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By Richard A. Posner

Hailed in its first variation as an “outstanding paintings, as stimulating because it is intellectually unusual” (New York Times), legislations and Literature has handily lived as much as the Washington Post’s prediction that the e-book could “remain crucial analyzing for a few years to come.” This 3rd variation, widely revised and enlarged, is the single accomplished book-length therapy of the sector. It keeps to stress the basic modifications among legislation and literature, that are rooted within the various social features of criminal and literary texts. however it additionally explores components of mutual illumination and expands its variety to incorporate new subject matters reminiscent of the harsh and weird punishments clause of the structure, unlawful immigration, surveillance, international warming and bioterrorism, and plagiarism. during this version, literary works from classics through Homer, Shakespeare, Milton, Dostoevsky, Melville, Kafka, and Camus to modern fiction by means of Tom Wolfe, Margaret Atwood, John Grisham, and Joyce Carol Oates come lower than Richard Posner’s scrutiny, as does the movie The Matrix. The booklet is still the main transparent, acute account of the intersection of legislations and literature.

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For a positive assessment of Cozzens’s legal fictions (primarily The Just and the Unjust), see Henry B. Cushing and Ernest F. Roberts, “Law and Literature: The Contemporary Image of the Lawyer,” 6 Villanova Law Review 451 (1961). Reflections of Law in Literature l 37 in­suf­fi­ciently worldly wise to handle senior administrative responsibilities, like Coates matures in the course of the novel by meeting the challenges of ev­eryday life. If either novel were about the professional challenges of its protagonists—if it showed lawyers correcting their legal errors or generals correcting their military errors—neither would have much appeal even to members of those professions.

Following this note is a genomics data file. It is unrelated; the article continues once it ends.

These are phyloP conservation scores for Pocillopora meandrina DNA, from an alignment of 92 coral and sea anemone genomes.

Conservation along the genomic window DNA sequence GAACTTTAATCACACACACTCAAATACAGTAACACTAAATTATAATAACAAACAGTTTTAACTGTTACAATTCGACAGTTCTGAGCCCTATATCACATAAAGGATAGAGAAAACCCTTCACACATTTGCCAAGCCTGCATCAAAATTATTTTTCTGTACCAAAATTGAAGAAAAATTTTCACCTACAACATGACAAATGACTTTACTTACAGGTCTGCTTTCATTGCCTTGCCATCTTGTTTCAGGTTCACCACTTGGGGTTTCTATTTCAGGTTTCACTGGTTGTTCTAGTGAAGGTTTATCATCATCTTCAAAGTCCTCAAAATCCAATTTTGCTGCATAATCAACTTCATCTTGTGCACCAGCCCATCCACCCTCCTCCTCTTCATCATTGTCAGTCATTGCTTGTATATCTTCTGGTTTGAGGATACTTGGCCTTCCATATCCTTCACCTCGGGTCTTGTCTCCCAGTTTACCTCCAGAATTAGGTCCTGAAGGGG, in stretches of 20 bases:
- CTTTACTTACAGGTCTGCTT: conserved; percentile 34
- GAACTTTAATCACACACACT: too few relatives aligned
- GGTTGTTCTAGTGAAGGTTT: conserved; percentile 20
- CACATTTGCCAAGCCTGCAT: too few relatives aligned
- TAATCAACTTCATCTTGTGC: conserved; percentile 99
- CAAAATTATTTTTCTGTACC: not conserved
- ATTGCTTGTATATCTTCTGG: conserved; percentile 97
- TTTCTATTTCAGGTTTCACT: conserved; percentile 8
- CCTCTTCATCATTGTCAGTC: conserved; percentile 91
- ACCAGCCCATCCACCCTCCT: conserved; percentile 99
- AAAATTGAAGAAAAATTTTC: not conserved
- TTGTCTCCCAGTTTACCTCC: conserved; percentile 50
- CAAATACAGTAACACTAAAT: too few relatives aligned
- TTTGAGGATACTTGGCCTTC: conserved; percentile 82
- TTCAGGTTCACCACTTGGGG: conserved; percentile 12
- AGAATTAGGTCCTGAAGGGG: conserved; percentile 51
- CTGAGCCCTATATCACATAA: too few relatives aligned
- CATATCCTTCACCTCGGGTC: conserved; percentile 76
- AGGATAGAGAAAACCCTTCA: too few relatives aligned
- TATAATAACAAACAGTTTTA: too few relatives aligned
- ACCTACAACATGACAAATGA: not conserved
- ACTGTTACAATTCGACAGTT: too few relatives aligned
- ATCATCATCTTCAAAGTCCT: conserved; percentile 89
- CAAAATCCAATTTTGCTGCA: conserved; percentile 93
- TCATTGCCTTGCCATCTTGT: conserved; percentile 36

A person has to have a limited body and hence a limited appetite, but the corporation can transcend these limits. Just as the corporation, saviorlike, takes upon itself the liability of its investors, it also takes on their desires and keeps them safe from satiation.  531; footnotes omitted) Behind these wild and whirling words lurks a Depression-­era fear of over­ production—a theme of another literary work that Binder and Weisberg do not discuss, Aldous Huxley’s Brave New World (see chapter 10 of this book).

Posner, Cardozo: A Study in Reputation, ch. 4 (1990). Taylor elaborates his Darwinian view of cultural survival in a later book, Cultural Selection (1996). 14. Taylor, note 11 above, ch. 7. 15. See, for example, Beverley, note 9 above; Louis A. Montrose, “Professing the Renaissance: The Poetics and Politics of Culture,” in The New Historicism 15 (H. Aram Veeser ed. 1989). The pretensions of postmodern literary theorists to be engaged in revolutionary political action are ridiculed by Stanley Fish (himself a postmodern literary theorist) in his book Professional Correctness: Literary Studies and Political Change (1995).

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